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Re: interesting one for text equivalence

From: Kynn Bartlett <kynn-edapta@idyllmtn.com>
Date: Tue, 2 Jan 2001 00:34:32 -0800
Message-Id: <a05010400b67741579854@[198.173.164.123]>
To: "Lisa Seeman" <seeman@netvision.net.il>, "WAI" <w3c-wai-gl@w3.org>
At 9:56 AM +0200 1/2/01, Lisa Seeman wrote:
>Hears an interesting one for text equivalence,
>
>I put up a logo on my site using CSS, I made the CSS layer 
>background the image (so it is CSS generated content) but the text 
>is just CSS formatted text.
>
>Do I need a text equivalent for the logo image?

Nope.  Assuming that the CSS background is "pure presentation" and doesn't
convey any information which could be included but isn't.  (The lack of
longdescs for such background images -- indeed, all background images
-- is a bit bothersome, though.)

Question:  Some sites might use a logo as a background image, perhaps
lightly tiled, perhaps large and centered as a watermark using CSS.
Is it necessary to include some notation of this, and if so, what is
the best way to do it?  Some content/meaning _is_ conveyed through
this CSS, but it may not be something which is worth capturing in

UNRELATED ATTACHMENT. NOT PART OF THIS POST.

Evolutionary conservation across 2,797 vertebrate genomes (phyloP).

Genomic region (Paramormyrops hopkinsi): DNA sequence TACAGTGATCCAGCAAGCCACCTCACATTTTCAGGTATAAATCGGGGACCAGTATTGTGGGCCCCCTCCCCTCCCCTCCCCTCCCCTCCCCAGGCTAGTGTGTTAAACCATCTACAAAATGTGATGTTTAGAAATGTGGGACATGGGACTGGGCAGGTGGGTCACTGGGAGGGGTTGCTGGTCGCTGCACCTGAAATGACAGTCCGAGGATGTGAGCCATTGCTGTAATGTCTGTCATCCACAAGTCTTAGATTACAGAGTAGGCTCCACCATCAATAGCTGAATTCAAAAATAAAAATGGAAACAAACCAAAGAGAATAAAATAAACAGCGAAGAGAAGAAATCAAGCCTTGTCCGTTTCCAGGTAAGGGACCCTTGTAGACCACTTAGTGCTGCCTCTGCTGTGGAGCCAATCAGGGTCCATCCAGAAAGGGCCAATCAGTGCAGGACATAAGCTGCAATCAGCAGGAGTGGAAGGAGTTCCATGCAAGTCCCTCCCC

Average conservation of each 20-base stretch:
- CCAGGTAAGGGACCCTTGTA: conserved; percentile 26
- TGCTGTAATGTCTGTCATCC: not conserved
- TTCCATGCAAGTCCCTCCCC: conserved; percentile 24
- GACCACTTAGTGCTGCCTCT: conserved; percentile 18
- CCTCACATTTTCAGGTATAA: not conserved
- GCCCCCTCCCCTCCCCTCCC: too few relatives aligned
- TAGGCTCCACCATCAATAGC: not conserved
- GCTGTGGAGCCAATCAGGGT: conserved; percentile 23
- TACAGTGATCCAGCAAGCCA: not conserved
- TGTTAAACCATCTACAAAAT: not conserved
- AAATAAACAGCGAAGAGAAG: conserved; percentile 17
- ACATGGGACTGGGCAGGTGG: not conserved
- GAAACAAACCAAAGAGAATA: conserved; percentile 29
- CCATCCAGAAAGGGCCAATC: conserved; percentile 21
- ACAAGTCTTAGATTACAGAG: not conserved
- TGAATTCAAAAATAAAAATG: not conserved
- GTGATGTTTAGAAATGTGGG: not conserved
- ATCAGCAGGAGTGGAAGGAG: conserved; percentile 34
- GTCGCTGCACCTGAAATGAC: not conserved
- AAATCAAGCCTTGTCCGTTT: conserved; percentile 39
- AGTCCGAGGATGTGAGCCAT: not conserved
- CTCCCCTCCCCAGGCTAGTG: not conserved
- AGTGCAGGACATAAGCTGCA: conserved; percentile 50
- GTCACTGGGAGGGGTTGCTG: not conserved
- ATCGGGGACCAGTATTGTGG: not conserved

markup.  A longdesc or the equivalent -may- prove useful to blind
users who are communicating with non-blind users, but only to a
limited extent.

Should I have some sort of description on my page (kynn.com) of the
graphical/visual elements of the page, for the benefit of those who
cannot see the CSS?  (This isn't a specious question; I choose my
CSS colors deliberately and seasonally, and there's no other non-
graphical clues to say "this is a christmas design" or "this is an
aubergine design" or "this is an autumn design" without seeing the
page itself in a CSS browser.)

(I suspect the answer is "no, you don't have to" but it might be
useful, perhaps even just with CSS comments.)

--Kynn
-- 
Kynn Bartlett <kynn@idyllmtn.com>
http://www.kynn.com/
Received on Tuesday, 2 January 2001 03:45:03 GMT

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